The documentary, although made, does not do the trick. It makes the royal family seem ordinary, making many who watch it wonder why they’re giving those people so much taxpayer money per year.

Prince Philip turns again to his daughter for assistance. He invites the reporter who did the scathing article on his own Meet the Press interview to speak with his daughter. Two disparate threads come together when Princess Anne arranges for her grandmother to meet with John Armstrong, reporter. Again, this strains credulity.

Princess Alice tells the reporter the story of her life – and, indeed, despite the fact that she was born in Windsor and died in Buckingham, a lot of the part between was pretty hard – and reporter Armstrong writes a piece called “The Royal Saint.” Only then does Prince Philip go visit his mother, as her self-sacrifice has restored the royal family in the eyes of the public.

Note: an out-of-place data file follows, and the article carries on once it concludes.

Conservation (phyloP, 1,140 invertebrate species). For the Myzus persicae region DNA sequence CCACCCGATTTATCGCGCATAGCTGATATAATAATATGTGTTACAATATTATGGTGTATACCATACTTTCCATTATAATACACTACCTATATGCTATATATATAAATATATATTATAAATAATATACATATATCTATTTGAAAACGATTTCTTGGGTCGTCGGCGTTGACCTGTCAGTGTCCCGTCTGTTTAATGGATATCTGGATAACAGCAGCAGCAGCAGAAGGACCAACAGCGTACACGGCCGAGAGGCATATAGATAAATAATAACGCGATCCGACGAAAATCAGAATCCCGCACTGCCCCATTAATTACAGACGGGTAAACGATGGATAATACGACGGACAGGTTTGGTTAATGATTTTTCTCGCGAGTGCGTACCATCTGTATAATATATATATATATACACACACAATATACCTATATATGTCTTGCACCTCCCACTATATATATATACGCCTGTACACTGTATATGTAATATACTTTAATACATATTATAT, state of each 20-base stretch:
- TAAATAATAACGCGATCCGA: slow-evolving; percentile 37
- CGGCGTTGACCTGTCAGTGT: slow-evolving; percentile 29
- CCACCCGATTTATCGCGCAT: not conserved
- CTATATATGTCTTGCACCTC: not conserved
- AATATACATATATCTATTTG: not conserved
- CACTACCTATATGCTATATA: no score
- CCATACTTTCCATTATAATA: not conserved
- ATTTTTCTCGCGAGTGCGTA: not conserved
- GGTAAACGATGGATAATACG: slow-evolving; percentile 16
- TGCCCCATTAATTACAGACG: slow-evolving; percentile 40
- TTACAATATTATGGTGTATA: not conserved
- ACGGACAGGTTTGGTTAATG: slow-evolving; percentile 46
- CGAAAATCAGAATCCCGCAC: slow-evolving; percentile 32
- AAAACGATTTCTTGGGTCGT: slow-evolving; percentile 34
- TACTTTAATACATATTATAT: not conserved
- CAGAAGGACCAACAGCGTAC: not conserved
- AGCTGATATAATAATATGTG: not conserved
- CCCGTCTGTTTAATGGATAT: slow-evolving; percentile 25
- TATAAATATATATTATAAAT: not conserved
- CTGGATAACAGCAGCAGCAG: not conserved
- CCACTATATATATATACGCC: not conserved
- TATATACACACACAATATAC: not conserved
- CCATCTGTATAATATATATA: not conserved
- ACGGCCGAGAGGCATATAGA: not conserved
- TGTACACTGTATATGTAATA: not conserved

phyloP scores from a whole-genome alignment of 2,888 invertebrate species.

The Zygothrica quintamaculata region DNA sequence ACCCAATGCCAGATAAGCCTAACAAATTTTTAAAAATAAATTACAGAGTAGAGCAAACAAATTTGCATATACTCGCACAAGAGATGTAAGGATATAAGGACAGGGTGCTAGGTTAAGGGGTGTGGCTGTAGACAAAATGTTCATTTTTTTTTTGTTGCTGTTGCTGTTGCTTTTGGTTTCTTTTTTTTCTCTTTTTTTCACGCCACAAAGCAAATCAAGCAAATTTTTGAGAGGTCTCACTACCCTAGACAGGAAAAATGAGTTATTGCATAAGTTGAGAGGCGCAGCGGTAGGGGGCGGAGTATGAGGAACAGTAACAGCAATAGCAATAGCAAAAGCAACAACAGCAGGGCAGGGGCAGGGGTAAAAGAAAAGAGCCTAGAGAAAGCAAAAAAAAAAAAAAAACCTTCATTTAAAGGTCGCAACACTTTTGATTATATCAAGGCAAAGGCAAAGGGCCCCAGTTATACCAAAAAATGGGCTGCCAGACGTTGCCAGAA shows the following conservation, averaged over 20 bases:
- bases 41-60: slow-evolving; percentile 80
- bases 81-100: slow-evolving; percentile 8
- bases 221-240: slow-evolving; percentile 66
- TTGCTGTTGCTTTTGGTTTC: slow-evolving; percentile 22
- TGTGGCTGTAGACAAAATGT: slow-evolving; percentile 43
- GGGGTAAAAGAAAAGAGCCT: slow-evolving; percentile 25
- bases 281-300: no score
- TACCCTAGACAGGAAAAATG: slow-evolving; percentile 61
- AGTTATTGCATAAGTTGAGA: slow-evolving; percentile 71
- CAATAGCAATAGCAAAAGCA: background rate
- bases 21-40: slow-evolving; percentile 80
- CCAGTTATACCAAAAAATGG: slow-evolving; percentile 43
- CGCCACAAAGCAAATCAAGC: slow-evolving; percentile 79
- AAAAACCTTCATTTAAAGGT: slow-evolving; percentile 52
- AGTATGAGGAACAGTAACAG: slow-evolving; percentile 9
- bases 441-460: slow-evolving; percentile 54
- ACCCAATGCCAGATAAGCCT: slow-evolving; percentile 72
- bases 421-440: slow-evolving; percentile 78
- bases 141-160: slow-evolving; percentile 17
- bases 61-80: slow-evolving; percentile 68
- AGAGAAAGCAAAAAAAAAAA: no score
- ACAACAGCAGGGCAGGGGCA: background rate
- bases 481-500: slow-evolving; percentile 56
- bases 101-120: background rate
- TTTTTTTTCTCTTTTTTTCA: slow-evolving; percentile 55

I admit tears came to my eyes as we watched Prince Philip offering his arm to his frail, elderly mother, still dressed in a nun’s habit. Despite this pulling at my heartstrings, I didn’t accept much of the interpretation of past events even before I researched the timing and determined they were impossible.

Title musings. “Bubbikins” is Princess Alice’s fond name for Prince Philip. As Prince Philip and his relationship with his mother are the central matters to the episode, it’s a fair choice as the episode’s title.

Bits and pieces

Funny to see a Mother Superior smoking, and not just smoking, chain-smoking. But she’s also a princess, so I guess that’s okay!

I guess Prince Philip and his mother are both natural negotiators.

The documentary Royal Family wasn’t aired until 1969 (and the family viewed it before). It was also viewed in the US and in Australia (I don’t know about Canada). What is true is that it did not help the position of the royal family, and apparently it hasn’t been on the air since 1972.